By adapting a well-known affected-relative-pair linkage model that can incorporate covariate or sub-phenotype information [Olson, 1999: Am J Hum Genet 65:1760-1769], we have developed a recursive-partitioning (RP) algorithm (tree-based model) for identifying phenotype and covariate groupings that interact with the evidence for linkage. This strategy is designed to identify subgroups of affected relative pairs demonstrating increased evidence for linkage, where subgroups are defined by pair-level or family-level covariates. After growing a full tree, we identified optimal tree size through a form of tree pruning and chose the best covariate at each split by using bootstrap algorithms. Simulation studies showed that power to detect linkage can increase in the presence of gene-environment interactions, depending on the magnitude of the interaction. As expected, however, power can decrease by examining more covariates, despite the pruning to optimize tree size. The RP model correctly identifies tree structure in a large proportion of simulations. We applied the RP model to a dataset of families with bipolar affective disorder (BPAD) where linkage regions on chromosome 18 have been previously identified. Using the all-pairs score in Genehunter, the NPL tests showed no regions with strong linkage evidence on chromosome 18. However, using the RP model, several suggestive regions were found on chromosome 18. Two covariates appeared to influence the degree of linkage: the type II BPAD subtype and a pattern of displaying mania before or after a depressive episode. The RP model has the potential to identify previously unknown gene-environmental interactions; here we have demonstrated the practical utility and potential this new methodology holds.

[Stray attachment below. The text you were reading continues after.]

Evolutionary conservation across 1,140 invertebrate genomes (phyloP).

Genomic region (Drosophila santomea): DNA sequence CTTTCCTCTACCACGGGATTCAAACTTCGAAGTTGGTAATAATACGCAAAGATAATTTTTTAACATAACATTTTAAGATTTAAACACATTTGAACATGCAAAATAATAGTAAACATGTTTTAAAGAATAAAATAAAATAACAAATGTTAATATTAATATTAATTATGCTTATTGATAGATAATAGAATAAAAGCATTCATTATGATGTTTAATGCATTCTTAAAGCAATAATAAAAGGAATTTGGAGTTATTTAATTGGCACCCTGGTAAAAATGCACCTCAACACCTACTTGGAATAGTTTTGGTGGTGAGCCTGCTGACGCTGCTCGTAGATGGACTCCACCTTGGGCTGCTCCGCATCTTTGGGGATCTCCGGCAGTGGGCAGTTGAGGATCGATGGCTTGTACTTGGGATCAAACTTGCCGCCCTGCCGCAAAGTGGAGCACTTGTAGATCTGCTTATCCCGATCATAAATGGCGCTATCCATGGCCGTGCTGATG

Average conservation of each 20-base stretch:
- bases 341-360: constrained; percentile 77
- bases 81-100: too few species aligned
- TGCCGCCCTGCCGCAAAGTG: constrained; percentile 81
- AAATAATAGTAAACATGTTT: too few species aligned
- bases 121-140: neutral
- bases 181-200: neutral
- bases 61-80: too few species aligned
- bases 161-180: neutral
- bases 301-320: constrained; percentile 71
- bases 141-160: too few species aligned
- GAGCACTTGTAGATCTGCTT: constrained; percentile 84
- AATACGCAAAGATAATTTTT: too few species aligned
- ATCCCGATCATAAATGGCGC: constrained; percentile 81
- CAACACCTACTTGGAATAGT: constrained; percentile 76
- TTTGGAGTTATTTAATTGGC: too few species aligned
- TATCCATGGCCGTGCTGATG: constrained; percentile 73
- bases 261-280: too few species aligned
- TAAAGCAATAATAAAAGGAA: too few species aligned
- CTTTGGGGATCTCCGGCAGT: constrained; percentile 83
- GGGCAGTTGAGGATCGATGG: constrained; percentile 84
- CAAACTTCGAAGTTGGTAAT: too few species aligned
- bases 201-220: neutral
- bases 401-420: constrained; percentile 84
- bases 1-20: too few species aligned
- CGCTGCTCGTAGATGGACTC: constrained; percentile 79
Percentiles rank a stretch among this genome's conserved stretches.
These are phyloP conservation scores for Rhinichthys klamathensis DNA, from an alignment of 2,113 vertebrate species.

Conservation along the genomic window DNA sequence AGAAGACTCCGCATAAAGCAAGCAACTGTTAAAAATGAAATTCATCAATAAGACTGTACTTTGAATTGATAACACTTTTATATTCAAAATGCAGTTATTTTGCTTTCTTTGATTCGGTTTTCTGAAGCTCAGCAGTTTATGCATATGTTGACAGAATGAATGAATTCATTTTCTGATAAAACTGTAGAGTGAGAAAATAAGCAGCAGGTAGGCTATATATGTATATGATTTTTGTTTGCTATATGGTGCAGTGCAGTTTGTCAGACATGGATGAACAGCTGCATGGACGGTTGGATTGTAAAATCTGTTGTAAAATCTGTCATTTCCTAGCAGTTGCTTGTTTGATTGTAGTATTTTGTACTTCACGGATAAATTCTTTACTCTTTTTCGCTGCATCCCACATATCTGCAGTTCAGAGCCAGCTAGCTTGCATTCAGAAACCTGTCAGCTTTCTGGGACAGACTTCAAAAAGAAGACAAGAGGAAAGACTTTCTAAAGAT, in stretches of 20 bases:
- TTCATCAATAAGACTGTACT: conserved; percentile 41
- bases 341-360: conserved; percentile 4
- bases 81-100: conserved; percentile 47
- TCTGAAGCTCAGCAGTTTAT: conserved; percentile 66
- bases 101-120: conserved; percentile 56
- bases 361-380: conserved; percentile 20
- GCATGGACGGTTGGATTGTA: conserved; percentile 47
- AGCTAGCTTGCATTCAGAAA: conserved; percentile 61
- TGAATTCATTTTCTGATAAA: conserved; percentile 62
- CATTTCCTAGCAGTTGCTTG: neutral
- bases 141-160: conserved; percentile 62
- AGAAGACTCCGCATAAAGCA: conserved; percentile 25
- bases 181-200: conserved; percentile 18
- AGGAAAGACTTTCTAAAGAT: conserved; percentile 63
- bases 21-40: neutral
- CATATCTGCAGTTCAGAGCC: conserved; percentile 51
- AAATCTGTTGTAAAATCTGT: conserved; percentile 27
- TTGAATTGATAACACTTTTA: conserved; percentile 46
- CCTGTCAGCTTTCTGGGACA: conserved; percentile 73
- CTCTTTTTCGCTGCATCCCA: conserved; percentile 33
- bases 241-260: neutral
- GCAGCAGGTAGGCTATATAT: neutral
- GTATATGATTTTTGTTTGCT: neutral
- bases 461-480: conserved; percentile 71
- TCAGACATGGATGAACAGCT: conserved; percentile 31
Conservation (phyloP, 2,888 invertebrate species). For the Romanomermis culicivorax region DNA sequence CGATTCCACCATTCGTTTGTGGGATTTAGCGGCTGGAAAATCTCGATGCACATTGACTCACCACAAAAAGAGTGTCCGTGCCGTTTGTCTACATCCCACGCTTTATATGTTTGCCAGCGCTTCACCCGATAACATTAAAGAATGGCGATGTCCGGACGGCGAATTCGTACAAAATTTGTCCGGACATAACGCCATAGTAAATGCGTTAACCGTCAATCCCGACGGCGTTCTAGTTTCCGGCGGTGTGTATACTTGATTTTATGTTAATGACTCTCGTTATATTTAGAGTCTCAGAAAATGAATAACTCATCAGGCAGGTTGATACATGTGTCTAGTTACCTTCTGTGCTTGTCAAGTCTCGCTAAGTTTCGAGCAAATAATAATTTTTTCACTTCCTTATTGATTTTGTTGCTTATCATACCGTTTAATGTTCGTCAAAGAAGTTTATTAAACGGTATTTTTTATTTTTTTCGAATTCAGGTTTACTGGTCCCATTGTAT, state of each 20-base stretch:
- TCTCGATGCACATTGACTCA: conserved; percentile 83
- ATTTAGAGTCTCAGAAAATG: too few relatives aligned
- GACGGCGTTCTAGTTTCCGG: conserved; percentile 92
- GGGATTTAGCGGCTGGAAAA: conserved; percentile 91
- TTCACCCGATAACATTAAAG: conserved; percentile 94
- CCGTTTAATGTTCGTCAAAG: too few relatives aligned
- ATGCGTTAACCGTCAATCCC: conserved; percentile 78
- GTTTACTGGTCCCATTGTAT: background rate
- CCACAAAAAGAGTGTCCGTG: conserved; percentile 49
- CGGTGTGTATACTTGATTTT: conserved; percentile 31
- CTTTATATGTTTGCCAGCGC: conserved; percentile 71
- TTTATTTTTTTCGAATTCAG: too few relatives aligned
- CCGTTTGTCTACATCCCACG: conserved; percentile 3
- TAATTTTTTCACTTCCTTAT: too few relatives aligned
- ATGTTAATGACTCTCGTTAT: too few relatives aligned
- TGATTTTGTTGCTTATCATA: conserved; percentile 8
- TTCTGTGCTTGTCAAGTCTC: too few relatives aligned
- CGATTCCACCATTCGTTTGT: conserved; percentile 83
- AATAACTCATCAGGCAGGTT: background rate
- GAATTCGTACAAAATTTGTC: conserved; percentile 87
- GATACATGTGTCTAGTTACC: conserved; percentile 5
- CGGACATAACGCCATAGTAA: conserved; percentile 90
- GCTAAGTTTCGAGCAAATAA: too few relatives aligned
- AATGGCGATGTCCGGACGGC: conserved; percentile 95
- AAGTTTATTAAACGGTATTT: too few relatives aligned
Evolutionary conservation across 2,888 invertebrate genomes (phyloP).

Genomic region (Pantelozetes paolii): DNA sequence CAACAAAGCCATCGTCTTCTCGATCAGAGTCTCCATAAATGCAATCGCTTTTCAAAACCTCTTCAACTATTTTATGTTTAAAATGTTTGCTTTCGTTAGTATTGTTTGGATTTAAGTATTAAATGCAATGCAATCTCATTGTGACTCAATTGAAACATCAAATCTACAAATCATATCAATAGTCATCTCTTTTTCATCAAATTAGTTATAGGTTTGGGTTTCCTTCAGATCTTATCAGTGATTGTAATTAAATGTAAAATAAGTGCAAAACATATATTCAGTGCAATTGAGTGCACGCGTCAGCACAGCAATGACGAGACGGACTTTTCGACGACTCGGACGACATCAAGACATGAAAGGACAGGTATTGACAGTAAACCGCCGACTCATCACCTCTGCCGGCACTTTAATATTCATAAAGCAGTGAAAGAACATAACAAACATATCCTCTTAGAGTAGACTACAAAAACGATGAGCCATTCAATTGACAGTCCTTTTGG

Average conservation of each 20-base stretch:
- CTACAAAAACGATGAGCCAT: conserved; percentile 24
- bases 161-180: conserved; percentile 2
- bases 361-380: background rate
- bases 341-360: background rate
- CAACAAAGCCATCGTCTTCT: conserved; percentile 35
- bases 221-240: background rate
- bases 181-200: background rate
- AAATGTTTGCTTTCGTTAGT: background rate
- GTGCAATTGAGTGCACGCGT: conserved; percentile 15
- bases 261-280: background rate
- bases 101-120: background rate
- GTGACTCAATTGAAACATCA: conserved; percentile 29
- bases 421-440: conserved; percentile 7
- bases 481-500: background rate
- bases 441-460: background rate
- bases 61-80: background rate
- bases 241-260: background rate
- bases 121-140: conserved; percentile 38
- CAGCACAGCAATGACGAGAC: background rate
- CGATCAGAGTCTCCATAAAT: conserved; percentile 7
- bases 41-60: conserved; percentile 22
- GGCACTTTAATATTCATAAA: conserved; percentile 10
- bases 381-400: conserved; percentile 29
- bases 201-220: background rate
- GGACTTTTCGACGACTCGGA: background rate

- Bipolar disorder
- Gene-environmental interaction
- Recursive partitioning
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